# Exponents and Logarithms

**Topics:**Radioactive decay, Exponential function, Exponential decay

**Pages:**6 (2089 words)

**Published:**January 6, 2013

Mrs. Cappiello

Algebra 2/Trig, Period 6

1 April 2012

Exponents and Logarithms

An exponent is the number representing the power a given number is raised to. Exponential functions are used to either express growth or decay. When a function is raised to a positive exponent, it will cause growth. However, when a function is raised to a negative exponent, it will cause decay. Logarithms work differently than exponents. Logarithms represent what power a base should be raised to in order to produce a specific given number. Logarithmic and exponential functions are often used together because they are inverse functions, and therefore “undo” one another. The natural exponential function and the natural logarithm are frequent examples. These functions have a base of the constant e, or Euler’s number. The natural exponential function is written as f(x)=ex. Its inverse, the natural logarithmic function, is written as f(x)=ln(x).

The decay of radioactive substances can be represented by using an exponential function. The mass of the radioactive substance will decrease as time passes, but the rate of decay and the mass of the substance will always remain directly proportional. The decay of radioactive substances can be expressed by the function m(t)=m0e-rt, where m(t) represents the mass remaining at time t, r represents the rate of decay, and m0 represents the initial mass. When the rate of decay is expressed by half-life, the rate of decay expressed as a proportion of the mass can be found by substituting the half-life into the equation ½=1∙e-rh. This is because when h, or the half-life, is equal to t, or time, then the mass of 1 unit becomes ½ unit.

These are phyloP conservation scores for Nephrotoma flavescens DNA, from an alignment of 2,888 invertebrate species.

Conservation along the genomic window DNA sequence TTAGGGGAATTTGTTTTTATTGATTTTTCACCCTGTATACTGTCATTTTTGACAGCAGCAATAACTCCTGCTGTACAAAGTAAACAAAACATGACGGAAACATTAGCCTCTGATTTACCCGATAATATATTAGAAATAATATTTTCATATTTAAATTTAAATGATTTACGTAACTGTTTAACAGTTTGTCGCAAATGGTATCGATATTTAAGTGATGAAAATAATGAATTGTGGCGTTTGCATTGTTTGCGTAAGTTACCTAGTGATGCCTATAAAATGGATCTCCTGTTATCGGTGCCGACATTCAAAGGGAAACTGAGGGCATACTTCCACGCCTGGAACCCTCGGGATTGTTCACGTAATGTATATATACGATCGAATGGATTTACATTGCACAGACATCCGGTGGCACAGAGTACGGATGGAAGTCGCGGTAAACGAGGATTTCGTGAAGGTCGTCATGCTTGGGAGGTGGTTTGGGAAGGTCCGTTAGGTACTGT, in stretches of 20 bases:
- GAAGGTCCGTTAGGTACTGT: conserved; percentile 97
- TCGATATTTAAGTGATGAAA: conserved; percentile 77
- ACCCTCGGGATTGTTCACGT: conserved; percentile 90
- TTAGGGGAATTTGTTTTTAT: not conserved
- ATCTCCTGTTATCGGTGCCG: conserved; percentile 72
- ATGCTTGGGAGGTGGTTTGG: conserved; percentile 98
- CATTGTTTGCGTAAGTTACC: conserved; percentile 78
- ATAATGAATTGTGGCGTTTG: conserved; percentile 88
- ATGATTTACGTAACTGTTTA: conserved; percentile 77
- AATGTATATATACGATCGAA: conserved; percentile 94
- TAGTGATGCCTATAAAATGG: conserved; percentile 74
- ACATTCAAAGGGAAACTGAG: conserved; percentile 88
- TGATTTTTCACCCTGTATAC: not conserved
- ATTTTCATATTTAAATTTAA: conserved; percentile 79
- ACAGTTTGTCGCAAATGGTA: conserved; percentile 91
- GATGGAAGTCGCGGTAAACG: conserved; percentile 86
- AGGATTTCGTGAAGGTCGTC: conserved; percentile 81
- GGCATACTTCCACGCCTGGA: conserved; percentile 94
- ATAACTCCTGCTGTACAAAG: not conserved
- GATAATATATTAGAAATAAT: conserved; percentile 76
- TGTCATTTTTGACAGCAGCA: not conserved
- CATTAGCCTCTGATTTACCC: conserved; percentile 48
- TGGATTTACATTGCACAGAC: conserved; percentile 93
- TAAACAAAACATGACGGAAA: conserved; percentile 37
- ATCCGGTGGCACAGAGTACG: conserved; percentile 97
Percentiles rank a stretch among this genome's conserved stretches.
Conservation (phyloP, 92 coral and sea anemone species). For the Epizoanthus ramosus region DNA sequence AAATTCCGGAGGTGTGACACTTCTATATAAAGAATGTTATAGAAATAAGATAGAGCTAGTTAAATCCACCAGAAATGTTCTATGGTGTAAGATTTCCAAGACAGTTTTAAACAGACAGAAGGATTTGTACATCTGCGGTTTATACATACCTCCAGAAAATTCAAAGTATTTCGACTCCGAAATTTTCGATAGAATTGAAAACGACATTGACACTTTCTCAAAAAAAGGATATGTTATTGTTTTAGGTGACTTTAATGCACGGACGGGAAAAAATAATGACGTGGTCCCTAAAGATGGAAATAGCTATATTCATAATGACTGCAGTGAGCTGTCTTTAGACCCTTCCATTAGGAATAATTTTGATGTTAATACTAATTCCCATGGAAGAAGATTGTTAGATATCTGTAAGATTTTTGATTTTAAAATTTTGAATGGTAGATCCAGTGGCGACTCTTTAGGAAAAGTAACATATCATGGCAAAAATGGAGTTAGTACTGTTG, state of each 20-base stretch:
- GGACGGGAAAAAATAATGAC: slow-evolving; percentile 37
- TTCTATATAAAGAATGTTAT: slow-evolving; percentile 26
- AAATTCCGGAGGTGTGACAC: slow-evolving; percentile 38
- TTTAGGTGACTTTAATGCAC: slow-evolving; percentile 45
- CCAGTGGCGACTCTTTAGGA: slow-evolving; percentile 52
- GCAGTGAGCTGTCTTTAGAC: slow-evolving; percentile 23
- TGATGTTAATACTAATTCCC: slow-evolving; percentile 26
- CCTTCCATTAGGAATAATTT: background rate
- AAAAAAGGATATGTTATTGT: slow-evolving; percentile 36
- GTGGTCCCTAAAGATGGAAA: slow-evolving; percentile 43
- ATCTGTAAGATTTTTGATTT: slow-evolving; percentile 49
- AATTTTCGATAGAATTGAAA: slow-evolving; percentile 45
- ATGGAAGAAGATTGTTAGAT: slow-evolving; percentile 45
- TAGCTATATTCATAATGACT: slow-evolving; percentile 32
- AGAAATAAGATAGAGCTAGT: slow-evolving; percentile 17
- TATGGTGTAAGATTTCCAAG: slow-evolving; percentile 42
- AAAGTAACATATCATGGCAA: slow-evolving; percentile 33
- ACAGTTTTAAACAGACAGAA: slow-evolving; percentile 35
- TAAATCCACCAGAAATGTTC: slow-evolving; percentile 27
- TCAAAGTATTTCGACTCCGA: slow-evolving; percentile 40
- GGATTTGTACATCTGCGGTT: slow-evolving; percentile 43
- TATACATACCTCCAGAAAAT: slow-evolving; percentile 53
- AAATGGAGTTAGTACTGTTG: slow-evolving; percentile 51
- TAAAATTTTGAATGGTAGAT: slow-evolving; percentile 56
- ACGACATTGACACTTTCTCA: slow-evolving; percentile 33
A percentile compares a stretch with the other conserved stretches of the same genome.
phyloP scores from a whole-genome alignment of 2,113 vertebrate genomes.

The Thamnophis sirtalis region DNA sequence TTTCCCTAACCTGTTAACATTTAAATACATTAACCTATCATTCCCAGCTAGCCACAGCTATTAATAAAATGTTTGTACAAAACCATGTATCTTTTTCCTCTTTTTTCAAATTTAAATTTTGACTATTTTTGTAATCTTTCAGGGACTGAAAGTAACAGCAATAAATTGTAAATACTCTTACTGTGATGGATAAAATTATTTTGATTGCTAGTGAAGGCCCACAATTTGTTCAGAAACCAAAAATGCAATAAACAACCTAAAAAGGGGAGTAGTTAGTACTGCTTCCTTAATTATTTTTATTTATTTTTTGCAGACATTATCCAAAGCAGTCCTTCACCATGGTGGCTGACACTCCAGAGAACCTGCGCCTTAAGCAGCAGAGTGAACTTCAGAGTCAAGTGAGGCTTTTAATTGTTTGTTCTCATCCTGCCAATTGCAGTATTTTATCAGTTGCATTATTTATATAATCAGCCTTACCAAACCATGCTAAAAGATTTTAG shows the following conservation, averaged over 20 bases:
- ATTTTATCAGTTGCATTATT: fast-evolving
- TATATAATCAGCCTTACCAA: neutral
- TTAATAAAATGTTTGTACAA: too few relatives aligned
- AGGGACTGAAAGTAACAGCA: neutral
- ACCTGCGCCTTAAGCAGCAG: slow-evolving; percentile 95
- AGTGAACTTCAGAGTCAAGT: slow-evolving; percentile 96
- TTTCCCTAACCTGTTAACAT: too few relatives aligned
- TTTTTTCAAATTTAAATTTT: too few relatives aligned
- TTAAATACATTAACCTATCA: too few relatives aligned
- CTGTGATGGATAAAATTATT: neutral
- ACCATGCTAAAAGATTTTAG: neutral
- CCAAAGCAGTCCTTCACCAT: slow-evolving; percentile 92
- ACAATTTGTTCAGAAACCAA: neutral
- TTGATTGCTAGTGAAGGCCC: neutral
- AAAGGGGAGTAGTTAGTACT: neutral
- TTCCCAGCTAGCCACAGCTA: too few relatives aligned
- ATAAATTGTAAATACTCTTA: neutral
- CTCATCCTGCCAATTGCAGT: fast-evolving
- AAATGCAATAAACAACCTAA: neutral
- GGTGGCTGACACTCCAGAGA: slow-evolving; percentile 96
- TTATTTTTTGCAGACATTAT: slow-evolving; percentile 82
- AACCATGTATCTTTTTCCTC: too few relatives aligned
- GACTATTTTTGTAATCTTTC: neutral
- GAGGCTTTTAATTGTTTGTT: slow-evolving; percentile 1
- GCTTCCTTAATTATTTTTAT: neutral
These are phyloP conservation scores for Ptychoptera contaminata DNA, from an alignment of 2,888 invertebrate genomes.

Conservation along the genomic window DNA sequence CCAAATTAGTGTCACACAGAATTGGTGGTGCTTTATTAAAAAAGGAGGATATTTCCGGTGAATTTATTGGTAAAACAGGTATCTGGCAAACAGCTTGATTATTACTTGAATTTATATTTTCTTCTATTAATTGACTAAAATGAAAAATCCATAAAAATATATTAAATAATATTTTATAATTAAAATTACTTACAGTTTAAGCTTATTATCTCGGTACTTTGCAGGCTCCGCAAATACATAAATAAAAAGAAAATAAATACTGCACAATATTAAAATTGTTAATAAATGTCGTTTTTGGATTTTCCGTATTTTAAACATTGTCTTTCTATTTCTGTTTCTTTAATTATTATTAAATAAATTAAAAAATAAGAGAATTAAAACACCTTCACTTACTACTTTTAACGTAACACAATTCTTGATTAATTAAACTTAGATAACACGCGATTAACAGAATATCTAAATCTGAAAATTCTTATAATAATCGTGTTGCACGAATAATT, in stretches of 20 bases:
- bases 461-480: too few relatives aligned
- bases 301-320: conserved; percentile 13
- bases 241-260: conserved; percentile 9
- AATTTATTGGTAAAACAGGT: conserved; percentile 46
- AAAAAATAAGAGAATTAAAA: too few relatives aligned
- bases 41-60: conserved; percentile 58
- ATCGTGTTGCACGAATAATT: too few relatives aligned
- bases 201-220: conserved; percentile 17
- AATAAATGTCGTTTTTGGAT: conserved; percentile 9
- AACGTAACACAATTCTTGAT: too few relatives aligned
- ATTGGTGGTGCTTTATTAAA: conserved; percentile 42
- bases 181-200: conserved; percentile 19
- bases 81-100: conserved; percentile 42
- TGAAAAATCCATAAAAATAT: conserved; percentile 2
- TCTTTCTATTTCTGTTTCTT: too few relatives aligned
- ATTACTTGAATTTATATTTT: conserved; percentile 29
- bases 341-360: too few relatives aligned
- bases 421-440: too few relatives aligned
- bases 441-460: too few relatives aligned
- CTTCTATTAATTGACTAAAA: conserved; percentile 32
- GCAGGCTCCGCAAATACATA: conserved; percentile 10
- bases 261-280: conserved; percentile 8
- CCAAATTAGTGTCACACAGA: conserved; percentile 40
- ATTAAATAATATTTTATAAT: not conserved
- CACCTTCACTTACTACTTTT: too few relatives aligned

An example of a radioactive substance that will decay over time is Polonium-210. Polonium-210 has a half life of 140 days. This half-life was plugged into the equation ½=1∙e-rh in order to find the rate of decay expressed as a proportion of the mass, or r. 140 was plugged in for h. In order to solve the exponential equation, it is necessary to use the natural logarithm to undo the natural exponential function in the equation. The natural logarithm of each side is taken. The exponents can then be taken out of the equation because the logarithm power law. In other words, the equation can be changed from ln(½)= ln(e)-140r to ln(½)=-140r ln(e). The ln(e) cancels out and then it is necessary to divide both sides of the equation by -140. After doing this, it is found that r≈ .005. Therefore, if the initial mass of a sample of Polonium-210 is 300, then a function that models the amount of Polonium-210 remaining at time t is m(t)=300e-.005t. In order to find the mass remaining after one year, 365 days was plugged into the equation for t. The mass remaining after 1 year, m(365), was approximately 48.37 mg. In order to find the length of time necessary for the sample to decay to 200 mg, 200 was plugged into the same equation for m(t). The natural logarithm was used to cancel out the natural exponent once again. After the equation was solved for t, it was found that it would take approximately 81.09 days for the sample to decay to a mass of 200 mg. The following graph is a graph of the function representing the decay of the 300 mg sample of Polonium-210.

As shown on this graph, as time increases, the mass of the Polonium-210 decreases. Also, as time increases, the rate that the mass decreases will also decrease. This happens because Polonium-210 decays in half-lives. Each time 140 days pass, the substance will have exactly half of the mass it had at the last 140 day interval. When associating this graph with the decay of Polonium-210, only the piece of the graph in quadrant I can be considered. Therefore, the domain is restricted to [0,+∞). This is because it is impossible to have a negative amount of time that has passed. The decay of the substance will start at time 0, and continue as time increases. This also means that the range will be...

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